There were 3,636,500 of the 1 oz. American Silver Eagle coins sold during May 2010. This was just shy of the all time monthly sales record of 3,696,000 coins sold in December 1986. The month of May ended with a three day weekend, if one more day of sales had taken place, the record may have been broken. It’s worth noting that Silver Eagle bullion coins are also subject to the US Mint’s allocation (rationing) program, meaning these impressive sales still do not reflect full public demand.

Recent articles report similar surges in bullion coin demand. Production of Gold Krugerrands by the Rand Refinery reached their highest weekly production levels in 25 years. The treasurer of the refinery cited Germany as a large source of demand. The Perth Mint of Australia which did not provide production levels, has doubled their capacity over the past 18 months. As soon as the European Commission announced that they would bail out Greece their stock of gold “all went.”

Perth Mint to Resume Gold & Silver Sales

Safe

Today the Perth Mint announced that it will resume taking orders for gold and silver bullion coins on January 12, 2009. Sales of bullion products have been suspended since November 22, making this a very lengthy suspension for a major world Mint.

Notably, sales will be resumed for a “streamlined range” of gold and silver products. By limiting the number of products which will be offered, they expect to increase production volumes. Products which will be unavailable include fractional and non standard size bullion coins.

This is similar to measures taken by the United States Mint. For the past several months they have been focusing primarily on producing and selling (on an allocated basis) one ounce Gold Eagles and one ounce Silver Eagles. Recently, they announced the delay of all 2009 dated bullion products, except one ounce Gold and Silver Eagles.

Fractional gold coins have been favored by survivalists and investors with smaller budgets. Historically, the US Mint has offered gold in 1/2 ounce, 1/4 ounce, and 1/10 ounce sizes. As world mints hunker down to deal with ever escalating demand, these products might become a thing of the past.

Can the US Mint Handle Demand for the Ultra High Relief Gold Double Eagle?

For much of the year, the United States Mint has been touting the upcoming recreation of what they have called the “nation’s most beautiful coin.” Augustus Saint Gaudens’ design for the Ultra High Relief Gold Double Eagle will be recreated as a one ounce 24 karat gold coin available for sale to the public.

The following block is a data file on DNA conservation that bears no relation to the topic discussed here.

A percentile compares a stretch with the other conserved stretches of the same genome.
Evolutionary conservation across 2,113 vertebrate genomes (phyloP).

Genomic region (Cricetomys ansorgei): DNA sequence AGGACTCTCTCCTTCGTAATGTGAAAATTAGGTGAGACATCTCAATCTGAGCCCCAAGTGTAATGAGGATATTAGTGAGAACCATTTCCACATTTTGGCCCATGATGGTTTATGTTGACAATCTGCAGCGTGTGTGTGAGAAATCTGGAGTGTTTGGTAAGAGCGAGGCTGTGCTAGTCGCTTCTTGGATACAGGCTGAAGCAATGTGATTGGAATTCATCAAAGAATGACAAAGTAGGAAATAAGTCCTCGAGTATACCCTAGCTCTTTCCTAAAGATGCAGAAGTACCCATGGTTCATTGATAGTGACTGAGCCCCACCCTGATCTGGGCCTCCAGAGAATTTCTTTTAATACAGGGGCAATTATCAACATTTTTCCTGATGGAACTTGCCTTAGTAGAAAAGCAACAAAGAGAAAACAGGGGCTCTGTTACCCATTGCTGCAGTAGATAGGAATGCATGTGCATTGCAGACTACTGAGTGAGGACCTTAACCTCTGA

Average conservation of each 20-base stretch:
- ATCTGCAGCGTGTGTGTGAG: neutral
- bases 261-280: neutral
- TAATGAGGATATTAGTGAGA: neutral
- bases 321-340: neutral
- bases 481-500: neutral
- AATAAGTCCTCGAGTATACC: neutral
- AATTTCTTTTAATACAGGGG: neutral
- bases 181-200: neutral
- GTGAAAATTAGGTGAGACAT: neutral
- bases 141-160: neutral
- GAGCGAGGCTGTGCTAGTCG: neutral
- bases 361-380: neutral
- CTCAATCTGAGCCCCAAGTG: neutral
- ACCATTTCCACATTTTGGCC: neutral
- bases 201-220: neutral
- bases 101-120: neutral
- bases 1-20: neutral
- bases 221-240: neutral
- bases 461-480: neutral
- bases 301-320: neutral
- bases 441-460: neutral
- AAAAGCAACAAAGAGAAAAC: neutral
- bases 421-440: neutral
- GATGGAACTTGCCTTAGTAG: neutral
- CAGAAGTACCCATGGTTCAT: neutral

The Mint’s intention to recreate the coin was first announced this March, followed by an official unveiling in July, and a well publicized first striking in November. The US Mint intends to strike the coins throughout 2009 in quantities necessary to meet public demand. So far, coin collectors have responded enthusiastically to the upcoming offering. With the recent main stream attention on gold, there will likely be interest from the broader public as well. Is the United States Mint prepared to handle the potentially significant demand for the new gold coin?

This year the US Mint, as well as most other world mints, have had continuous problems procuring sufficient gold blanks to meet the incredible demand for bullion coins. The US Mint in particular has been forced to suspend sales of some gold bullion offerings and continues to distribute coins though an allocation program since they are unable to meet the full demand.

Next year the US Mint will be at odds with itself as it struggles to meet growing demand for their regular bullion coins and new demand for a potentially hot collectible coin.

To estimate how much demand the new coin might generate, we can look at the US Mint’s 2006 release of the 24 karat American Buffalo Gold coin. Similar to next year’s offering, the coin design was taken from an old collector favorite, in this case the Buffalo Nickel. The coins were offered as one ounce bullion coins and one ounce collector proof coins. Sales of the coins began in late June 2006. In just over six months, the US Mint sold approximately 337,000 bullion coins and 252,000 proof coins for a total of 589,000 ounces worth of gold. Sales of the regular 2006 American Gold Eagle bullion coins totaled only 261,000 ounces.

Even if only the collectible versions of coins are considered, this represents a 50% increase in demand for gold coins. Since the US Mint has been unable to meet the full demand for regular gold bullion coins this year, the prospects that they can handle the additional demand for a popular collectible gold coin on top of already robust gold bullion coin demand seem remote.

Another aspect to consider is that the Ultra High Relief Gold Double Eagles are struck on specialized blanks. The coin will have a thickness of 4 millimeters which is more than 50% thicker than most one ounce gold bullion coins. So far the US Mint has been procuring these specialized blanks from Gold Corp., a wholly owned subsidiary of the Western Australian Government, who operate the competing Perth Mint. Notably, the Perth Mint recently announced that they would be forced to cease taking orders for precious metals until January 2009 due to “unprecedented demand.” So, not only will the US Mint need to procure a large amount highly specialized blanks from an already tight market, they will need to procure them from a competitor struggling to meet their own demand.

Taken together these factors do not bode well for a smooth release of this “recreated materpiece.” I envision a frustrating series back orders, delays, and eventual order limitations for the new coin. The US Mint intended the Ultra High Relief Gold Coin to be “a prestigous example of the highest level of artistic excellence in American coin design.” Instead they might just end up with another gold related headache.